On April 26 1977, Studio 54 opened in New York. Bianca Jagger arrived at the club for her birthday party draped in a diaphanous red dress and riding a white horse – led by a naked man. The photo spread around the world overnight, providing disco with one of its most iconic images – and the club became a byword for glamour and excess. Five months later, the movie that delivered disco to a straight audience premiered in Hollywood: Saturday Night Fever, starring John Travolta as a Brooklyn boy who lived for dancing (and shocking suits). The fact it had little to do with disco’s gritty roots mattered not. Disco was now for everyone.
Sandwiched between those two events came ‘I Feel Love’, produced by Giorgio Moroder and Pete Bellotte and perfectly delivered by Donna Summer. Released 40 years ago, yet still somehow managing to sound like the future even today, it’s dance music’s Year Zero; the song that started our journey through electronic disco, house, techno and beyond – and, in Patrick Cowley’s daring, psychedelic version, inspired the greatest remix of all time.
It had been a good few months for the gang at Musicland Studios. Deep in the bowels of the Arabella High-Rise Building in Munich’s Bogenhausen district, this pan-European collective of players had been a responsible for a string of hits that had turned disco on its head. Led by co-producers Giorgio Moroder and Pete Bellotte, this team had made a major breakthrough with the Donna Summer’s breathy hit ‘Love To Love You Baby’, which crossed over into the pop charts – but not before being banned by Radio 1 for being too sexy.
Donna Summer was one of a clique of itinerant musicians and performers who’d washed up in Munich at a time when the recording industry there was at its most vibrant. Originally a cast member of the hippie musical Hair in Germany, she swiftly established herself as an in-demand session singer. She was a popular part of the studio set-up. “We became good friends,” says Moroder, “She was an incredibly talented singer, who could improvise but was also very disciplined. As a person she was very funny.” According to Bellotte, one of the reasons she was easy to work with was her lack of interest in the recording process. “The whole time that we worked together there was never the slightest bit of friction. We were so lucky, because she wasn’t interested in the productions at all. So she’d come in the studio, usually at four o’clock in the afternoon, and would chat for hours. Then she’d look at her watch and say, ‘Oh I’ve gotta go!’ and she’d go into the studio and mostly sing it in one take – and be gone.”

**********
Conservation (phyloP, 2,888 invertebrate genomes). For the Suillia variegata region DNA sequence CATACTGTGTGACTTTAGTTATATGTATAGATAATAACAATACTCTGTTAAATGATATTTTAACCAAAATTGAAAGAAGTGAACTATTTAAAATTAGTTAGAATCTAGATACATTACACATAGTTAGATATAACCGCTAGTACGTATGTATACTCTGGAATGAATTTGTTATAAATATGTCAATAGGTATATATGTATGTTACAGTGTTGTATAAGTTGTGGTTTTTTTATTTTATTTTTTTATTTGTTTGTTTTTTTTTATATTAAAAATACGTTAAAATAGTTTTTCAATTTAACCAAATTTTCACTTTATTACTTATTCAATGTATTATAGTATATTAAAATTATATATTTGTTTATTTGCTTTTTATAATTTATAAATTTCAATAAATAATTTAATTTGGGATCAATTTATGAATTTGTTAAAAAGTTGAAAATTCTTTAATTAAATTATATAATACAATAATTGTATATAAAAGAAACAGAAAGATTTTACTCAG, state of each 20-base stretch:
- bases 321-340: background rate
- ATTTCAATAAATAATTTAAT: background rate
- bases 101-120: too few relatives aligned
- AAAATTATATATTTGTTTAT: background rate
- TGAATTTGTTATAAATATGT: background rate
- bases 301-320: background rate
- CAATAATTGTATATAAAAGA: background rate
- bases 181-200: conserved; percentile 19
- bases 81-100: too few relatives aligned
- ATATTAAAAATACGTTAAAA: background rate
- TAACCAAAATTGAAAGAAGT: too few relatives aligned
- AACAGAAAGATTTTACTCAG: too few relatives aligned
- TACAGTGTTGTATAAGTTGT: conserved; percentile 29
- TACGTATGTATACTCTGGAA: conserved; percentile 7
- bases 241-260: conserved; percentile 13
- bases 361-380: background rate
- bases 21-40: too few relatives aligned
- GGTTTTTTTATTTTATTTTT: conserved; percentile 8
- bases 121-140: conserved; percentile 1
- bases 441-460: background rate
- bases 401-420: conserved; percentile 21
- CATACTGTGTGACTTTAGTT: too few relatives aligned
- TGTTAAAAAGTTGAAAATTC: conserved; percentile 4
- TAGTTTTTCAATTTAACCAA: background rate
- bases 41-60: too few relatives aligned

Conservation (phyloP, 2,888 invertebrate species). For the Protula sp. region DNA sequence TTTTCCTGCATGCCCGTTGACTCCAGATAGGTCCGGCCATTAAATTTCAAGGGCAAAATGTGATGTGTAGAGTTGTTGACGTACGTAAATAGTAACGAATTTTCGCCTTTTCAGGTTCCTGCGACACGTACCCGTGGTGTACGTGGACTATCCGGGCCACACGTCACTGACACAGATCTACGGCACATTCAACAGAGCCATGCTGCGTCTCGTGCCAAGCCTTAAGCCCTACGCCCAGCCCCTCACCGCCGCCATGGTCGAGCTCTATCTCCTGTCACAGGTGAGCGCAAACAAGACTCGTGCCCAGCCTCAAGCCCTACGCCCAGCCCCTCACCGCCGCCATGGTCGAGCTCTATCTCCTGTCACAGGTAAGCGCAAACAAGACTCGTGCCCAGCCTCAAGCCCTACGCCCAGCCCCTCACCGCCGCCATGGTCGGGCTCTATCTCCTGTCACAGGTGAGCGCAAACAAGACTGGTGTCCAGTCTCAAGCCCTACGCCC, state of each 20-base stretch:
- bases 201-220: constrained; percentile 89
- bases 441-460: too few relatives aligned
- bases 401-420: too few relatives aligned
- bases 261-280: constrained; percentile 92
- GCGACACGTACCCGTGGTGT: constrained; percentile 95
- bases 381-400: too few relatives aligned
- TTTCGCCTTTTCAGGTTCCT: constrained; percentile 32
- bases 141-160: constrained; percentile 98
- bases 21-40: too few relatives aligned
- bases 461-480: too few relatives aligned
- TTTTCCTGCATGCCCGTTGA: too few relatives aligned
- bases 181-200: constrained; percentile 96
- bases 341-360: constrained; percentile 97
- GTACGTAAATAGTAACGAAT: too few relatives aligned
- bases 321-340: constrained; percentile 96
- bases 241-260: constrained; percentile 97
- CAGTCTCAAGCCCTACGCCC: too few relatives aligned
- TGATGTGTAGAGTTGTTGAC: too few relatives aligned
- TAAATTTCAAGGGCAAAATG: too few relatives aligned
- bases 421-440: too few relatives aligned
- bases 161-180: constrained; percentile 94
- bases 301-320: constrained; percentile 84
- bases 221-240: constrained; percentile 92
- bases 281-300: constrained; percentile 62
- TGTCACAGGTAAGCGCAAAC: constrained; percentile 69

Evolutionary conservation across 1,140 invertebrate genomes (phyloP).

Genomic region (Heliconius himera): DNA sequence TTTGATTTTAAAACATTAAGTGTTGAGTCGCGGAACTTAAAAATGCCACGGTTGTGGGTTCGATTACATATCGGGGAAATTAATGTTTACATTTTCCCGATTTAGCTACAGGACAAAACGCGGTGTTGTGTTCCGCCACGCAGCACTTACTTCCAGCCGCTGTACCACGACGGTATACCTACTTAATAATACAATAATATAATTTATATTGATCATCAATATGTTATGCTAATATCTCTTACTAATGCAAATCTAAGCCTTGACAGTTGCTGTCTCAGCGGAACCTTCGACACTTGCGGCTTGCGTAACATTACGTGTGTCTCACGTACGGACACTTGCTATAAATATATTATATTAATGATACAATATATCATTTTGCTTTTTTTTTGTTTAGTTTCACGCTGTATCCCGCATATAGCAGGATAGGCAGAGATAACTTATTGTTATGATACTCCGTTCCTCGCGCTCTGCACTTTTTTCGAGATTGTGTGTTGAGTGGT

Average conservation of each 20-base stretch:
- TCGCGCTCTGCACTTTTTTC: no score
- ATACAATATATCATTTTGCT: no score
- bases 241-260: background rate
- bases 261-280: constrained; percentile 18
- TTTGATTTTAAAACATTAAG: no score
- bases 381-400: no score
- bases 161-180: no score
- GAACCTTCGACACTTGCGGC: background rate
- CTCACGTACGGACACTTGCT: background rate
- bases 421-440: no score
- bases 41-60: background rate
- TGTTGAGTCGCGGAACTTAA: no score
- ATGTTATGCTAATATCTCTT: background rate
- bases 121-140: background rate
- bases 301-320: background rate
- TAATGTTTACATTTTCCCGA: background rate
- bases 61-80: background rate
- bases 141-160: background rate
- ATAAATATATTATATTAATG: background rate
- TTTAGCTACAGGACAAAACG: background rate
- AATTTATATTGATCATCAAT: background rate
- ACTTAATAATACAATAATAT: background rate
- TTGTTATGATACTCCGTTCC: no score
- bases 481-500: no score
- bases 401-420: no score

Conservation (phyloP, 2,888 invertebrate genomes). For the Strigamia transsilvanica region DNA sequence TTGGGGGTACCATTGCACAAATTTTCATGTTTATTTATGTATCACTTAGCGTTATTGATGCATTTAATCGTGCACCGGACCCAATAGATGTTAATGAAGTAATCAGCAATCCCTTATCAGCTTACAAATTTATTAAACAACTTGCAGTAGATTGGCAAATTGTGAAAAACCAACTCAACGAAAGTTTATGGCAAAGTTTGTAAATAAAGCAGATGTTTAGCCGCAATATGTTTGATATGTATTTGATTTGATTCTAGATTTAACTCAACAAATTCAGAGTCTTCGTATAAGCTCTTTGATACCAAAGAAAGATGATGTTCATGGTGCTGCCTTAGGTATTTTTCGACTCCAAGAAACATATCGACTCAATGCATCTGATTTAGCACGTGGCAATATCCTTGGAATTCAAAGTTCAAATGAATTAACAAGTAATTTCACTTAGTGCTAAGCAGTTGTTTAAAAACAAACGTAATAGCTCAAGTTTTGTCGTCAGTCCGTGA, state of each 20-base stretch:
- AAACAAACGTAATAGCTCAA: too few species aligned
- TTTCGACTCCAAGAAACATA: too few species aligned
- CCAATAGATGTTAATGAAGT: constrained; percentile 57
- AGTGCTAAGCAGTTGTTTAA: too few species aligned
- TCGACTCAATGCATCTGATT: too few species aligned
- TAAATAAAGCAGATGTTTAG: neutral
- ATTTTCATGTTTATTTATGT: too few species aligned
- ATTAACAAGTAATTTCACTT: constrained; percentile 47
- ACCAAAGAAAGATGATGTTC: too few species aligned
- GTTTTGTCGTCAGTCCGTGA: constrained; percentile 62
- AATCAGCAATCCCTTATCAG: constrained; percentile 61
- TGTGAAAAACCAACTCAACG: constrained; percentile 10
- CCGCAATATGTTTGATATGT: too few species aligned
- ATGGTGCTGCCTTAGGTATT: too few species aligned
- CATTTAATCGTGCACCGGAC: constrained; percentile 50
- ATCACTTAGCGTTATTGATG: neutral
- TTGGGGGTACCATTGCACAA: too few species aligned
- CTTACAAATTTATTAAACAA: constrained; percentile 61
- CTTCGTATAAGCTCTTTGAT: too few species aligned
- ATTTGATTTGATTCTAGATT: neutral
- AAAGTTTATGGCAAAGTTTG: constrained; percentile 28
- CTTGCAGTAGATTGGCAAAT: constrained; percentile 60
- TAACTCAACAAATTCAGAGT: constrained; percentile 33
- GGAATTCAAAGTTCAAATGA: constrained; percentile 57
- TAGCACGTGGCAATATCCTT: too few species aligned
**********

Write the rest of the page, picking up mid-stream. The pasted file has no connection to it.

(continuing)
The sessions for ‘I Remember Yesterday’, Donna’s fifth album, moved swiftly. “Everything happened so fast,” says Bellotte. “Our engineer Jürgen was fast, and the musicians were too. Albums evolved quickly, we never hung around. We were a working team and we just got on with it.” In stark contrast to their American and British label Casablanca Records, which appeared to be entirely fuelled by blizzards of cocaine, there was little excess going on in the Musicland Studios. Two of the team, Bellotte and engineer Jürgen Koppers, were tee-total, while Giorgio drank modest amounts. There were no drugs.